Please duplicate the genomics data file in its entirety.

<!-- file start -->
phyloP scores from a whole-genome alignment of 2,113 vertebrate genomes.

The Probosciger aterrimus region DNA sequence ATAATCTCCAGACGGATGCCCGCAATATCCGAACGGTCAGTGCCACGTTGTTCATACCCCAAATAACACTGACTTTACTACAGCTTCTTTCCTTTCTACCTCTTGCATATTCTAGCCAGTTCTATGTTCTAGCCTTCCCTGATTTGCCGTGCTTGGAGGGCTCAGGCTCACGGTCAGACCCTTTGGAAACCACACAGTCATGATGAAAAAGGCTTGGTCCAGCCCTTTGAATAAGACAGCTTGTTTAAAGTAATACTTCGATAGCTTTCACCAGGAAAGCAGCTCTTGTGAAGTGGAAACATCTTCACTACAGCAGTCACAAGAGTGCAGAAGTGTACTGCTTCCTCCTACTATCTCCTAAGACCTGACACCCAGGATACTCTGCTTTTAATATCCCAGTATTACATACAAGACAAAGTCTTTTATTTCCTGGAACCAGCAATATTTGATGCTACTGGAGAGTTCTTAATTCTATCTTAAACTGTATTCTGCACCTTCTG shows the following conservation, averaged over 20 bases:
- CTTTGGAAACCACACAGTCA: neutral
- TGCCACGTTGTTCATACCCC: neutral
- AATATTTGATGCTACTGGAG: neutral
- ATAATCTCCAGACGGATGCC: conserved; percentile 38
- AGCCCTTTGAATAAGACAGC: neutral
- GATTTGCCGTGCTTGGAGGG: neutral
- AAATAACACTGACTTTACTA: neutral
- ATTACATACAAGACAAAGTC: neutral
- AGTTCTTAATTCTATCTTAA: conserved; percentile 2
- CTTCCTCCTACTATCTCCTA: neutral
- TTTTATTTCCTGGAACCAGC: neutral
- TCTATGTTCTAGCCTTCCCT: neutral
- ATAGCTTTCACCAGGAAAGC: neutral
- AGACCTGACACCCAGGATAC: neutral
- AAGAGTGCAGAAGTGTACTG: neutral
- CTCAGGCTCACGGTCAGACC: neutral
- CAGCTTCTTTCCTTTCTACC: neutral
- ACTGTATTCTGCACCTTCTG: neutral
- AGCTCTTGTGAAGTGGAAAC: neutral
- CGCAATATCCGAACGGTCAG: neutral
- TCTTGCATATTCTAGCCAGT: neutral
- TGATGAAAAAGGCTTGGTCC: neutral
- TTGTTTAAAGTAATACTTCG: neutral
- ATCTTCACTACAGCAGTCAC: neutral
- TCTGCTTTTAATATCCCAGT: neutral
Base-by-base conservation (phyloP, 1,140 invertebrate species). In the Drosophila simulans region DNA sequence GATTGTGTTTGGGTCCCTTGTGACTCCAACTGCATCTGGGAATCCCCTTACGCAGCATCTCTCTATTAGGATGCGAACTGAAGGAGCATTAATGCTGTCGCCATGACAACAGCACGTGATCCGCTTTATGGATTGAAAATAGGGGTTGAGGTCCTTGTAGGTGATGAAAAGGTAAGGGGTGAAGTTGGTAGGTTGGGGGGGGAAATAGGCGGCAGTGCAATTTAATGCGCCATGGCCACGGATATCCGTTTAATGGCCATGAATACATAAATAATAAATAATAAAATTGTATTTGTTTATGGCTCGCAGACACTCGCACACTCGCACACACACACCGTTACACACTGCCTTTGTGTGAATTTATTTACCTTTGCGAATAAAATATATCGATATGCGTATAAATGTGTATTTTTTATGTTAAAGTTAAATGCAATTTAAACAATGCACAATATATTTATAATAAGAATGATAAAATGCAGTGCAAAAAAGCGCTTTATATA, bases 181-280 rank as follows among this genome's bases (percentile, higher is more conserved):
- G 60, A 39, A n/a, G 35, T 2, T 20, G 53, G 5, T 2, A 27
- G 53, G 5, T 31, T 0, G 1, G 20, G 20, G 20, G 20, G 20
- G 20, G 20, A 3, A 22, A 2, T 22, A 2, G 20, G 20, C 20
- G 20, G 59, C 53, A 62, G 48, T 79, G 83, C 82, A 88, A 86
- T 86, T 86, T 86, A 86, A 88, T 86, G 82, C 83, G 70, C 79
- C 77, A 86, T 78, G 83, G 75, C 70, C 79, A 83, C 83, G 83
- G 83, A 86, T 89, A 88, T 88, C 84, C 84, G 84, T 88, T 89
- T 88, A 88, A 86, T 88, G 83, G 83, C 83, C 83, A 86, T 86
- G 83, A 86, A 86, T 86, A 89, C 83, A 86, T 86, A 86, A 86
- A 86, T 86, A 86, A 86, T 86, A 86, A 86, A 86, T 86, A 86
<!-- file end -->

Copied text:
phyloP scores from a whole-genome alignment of 2,113 vertebrate genomes.

The Probosciger aterrimus region DNA sequence ATAATCTCCAGACGGATGCCCGCAATATCCGAACGGTCAGTGCCACGTTGTTCATACCCCAAATAACACTGACTTTACTACAGCTTCTTTCCTTTCTACCTCTTGCATATTCTAGCCAGTTCTATGTTCTAGCCTTCCCTGATTTGCCGTGCTTGGAGGGCTCAGGCTCACGGTCAGACCCTTTGGAAACCACACAGTCATGATGAAAAAGGCTTGGTCCAGCCCTTTGAATAAGACAGCTTGTTTAAAGTAATACTTCGATAGCTTTCACCAGGAAAGCAGCTCTTGTGAAGTGGAAACATCTTCACTACAGCAGTCACAAGAGTGCAGAAGTGTACTGCTTCCTCCTACTATCTCCTAAGACCTGACACCCAGGATACTCTGCTTTTAATATCCCAGTATTACATACAAGACAAAGTCTTTTATTTCCTGGAACCAGCAATATTTGATGCTACTGGAGAGTTCTTAATTCTATCTTAAACTGTATTCTGCACCTTCTG shows the following conservation, averaged over 20 bases:
- CTTTGGAAACCACACAGTCA: neutral
- TGCCACGTTGTTCATACCCC: neutral
- AATATTTGATGCTACTGGAG: neutral
- ATAATCTCCAGACGGATGCC: conserved; percentile 38
- AGCCCTTTGAATAAGACAGC: neutral
- GATTTGCCGTGCTTGGAGGG: neutral
- AAATAACACTGACTTTACTA: neutral
- ATTACATACAAGACAAAGTC: neutral
- AGTTCTTAATTCTATCTTAA: conserved; percentile 2
- CTTCCTCCTACTATCTCCTA: neutral
- TTTTATTTCCTGGAACCAGC: neutral
- TCTATGTTCTAGCCTTCCCT: neutral
- ATAGCTTTCACCAGGAAAGC: neutral
- AGACCTGACACCCAGGATAC: neutral
- AAGAGTGCAGAAGTGTACTG: neutral
- CTCAGGCTCACGGTCAGACC: neutral
- CAGCTTCTTTCCTTTCTACC: neutral
- ACTGTATTCTGCACCTTCTG: neutral
- AGCTCTTGTGAAGTGGAAAC: neutral
- CGCAATATCCGAACGGTCAG: neutral
- TCTTGCATATTCTAGCCAGT: neutral
- TGATGAAAAAGGCTTGGTCC: neutral
- TTGTTTAAAGTAATACTTCG: neutral
- ATCTTCACTACAGCAGTCAC: neutral
- TCTGCTTTTAATATCCCAGT: neutral
Base-by-base conservation (phyloP, 1,140 invertebrate species). In the Drosophila simulans region DNA sequence GATTGTGTTTGGGTCCCTTGTGACTCCAACTGCATCTGGGAATCCCCTTACGCAGCATCTCTCTATTAGGATGCGAACTGAAGGAGCATTAATGCTGTCGCCATGACAACAGCACGTGATCCGCTTTATGGATTGAAAATAGGGGTTGAGGTCCTTGTAGGTGATGAAAAGGTAAGGGGTGAAGTTGGTAGGTTGGGGGGGGAAATAGGCGGCAGTGCAATTTAATGCGCCATGGCCACGGATATCCGTTTAATGGCCATGAATACATAAATAATAAATAATAAAATTGTATTTGTTTATGGCTCGCAGACACTCGCACACTCGCACACACACACCGTTACACACTGCCTTTGTGTGAATTTATTTACCTTTGCGAATAAAATATATCGATATGCGTATAAATGTGTATTTTTTATGTTAAAGTTAAATGCAATTTAAACAATGCACAATATATTTATAATAAGAATGATAAAATGCAGTGCAAAAAAGCGCTTTATATA, bases 181-280 rank as follows among this genome's bases (percentile, higher is more conserved):
- G 60, A 39, A n/a, G 35, T 2, T 20, G 53, G 5, T 2, A 27
- G 53, G 5, T 31, T 0, G 1, G 20, G 20, G 20, G 20, G 20
- G 20, G 20, A 3, A 22, A 2, T 22, A 2, G 20, G 20, C 20
- G 20, G 59, C 53, A 62, G 48, T 79, G 83, C 82, A 88, A 86
- T 86, T 86, T 86, A 86, A 88, T 86, G 82, C 83, G 70, C 79
- C 77, A 86, T 78, G 83, G 75, C 70, C 79, A 83, C 83, G 83
- G 83, A 86, T 89, A 88, T 88, C 84, C 84, G 84, T 88, T 89
- T 88, A 88, A 86, T 88, G 83, G 83, C 83, C 83, A 86, T 86
- G 83, A 86, A 86, T 86, A 89, C 83, A 86, T 86, A 86, A 86
- A 86, T 86, A 86, A 86, T 86, A 86, A 86, A 86, T 86, A 86